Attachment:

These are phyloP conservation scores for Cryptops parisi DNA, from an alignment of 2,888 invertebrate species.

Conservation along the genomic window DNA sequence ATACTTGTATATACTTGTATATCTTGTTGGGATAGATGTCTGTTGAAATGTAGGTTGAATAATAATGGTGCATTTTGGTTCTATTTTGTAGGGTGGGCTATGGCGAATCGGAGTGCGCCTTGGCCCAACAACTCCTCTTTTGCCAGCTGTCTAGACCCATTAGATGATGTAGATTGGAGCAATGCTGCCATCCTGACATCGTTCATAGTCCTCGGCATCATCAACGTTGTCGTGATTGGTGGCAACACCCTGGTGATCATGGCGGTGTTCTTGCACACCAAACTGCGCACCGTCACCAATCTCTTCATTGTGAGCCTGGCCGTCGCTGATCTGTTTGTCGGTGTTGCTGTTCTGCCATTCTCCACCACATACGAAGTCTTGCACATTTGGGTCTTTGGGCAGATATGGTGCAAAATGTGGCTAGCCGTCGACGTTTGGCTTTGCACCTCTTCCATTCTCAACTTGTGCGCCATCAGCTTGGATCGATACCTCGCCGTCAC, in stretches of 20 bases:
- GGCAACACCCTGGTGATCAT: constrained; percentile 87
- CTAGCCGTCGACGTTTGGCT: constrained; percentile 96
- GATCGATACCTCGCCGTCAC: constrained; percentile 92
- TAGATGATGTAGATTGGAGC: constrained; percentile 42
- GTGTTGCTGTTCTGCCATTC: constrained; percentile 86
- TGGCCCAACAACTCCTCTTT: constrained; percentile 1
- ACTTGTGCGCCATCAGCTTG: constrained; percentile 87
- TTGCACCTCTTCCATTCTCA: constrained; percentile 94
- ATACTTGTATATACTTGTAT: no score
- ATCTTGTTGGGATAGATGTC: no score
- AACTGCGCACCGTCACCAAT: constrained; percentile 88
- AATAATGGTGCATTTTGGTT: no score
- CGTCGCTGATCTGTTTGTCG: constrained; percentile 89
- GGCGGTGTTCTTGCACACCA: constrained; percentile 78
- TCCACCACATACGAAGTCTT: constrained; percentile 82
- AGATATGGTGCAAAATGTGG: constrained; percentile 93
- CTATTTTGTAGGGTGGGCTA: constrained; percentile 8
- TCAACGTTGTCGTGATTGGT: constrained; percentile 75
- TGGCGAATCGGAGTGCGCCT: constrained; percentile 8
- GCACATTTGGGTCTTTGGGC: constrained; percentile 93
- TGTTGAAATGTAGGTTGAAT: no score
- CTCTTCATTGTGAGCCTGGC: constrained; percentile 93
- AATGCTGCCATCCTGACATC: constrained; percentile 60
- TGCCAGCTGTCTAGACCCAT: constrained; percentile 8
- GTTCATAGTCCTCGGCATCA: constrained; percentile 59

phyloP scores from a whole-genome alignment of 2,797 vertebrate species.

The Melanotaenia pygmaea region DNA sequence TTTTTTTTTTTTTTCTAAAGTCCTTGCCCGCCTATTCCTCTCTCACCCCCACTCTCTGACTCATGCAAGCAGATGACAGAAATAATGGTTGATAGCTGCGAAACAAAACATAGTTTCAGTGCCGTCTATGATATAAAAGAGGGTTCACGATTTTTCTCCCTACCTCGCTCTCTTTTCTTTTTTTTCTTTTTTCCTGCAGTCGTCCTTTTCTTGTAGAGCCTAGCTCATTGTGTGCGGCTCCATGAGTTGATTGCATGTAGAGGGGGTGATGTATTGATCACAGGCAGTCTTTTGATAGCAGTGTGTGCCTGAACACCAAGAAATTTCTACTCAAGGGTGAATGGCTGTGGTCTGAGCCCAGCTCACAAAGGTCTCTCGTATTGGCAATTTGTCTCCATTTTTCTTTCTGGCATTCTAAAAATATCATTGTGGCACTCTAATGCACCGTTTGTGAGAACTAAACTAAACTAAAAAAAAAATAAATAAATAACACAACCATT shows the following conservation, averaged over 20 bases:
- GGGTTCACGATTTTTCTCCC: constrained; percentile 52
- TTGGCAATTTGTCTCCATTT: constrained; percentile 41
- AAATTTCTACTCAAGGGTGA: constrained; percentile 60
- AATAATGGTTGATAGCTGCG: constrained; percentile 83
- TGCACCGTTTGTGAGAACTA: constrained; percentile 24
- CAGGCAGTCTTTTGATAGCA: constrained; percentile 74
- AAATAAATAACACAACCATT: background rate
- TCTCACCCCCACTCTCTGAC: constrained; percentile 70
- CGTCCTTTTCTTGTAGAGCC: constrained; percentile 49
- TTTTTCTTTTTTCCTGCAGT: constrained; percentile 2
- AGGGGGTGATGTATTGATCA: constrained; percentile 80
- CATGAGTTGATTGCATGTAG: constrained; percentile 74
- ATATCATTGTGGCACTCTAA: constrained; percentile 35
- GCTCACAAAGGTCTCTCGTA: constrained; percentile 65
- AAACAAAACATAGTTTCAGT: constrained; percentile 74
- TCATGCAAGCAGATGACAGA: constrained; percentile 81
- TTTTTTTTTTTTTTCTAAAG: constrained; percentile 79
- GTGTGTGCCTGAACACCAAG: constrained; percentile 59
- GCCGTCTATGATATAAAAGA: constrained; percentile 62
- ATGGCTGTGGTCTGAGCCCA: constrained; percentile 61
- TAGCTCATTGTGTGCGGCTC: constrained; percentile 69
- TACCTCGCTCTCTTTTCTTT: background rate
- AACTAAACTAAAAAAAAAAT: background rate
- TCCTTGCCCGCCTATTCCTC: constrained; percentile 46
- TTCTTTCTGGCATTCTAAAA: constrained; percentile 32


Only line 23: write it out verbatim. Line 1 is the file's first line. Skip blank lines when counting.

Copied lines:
- TGTTGAAATGTAGGTTGAAT: no score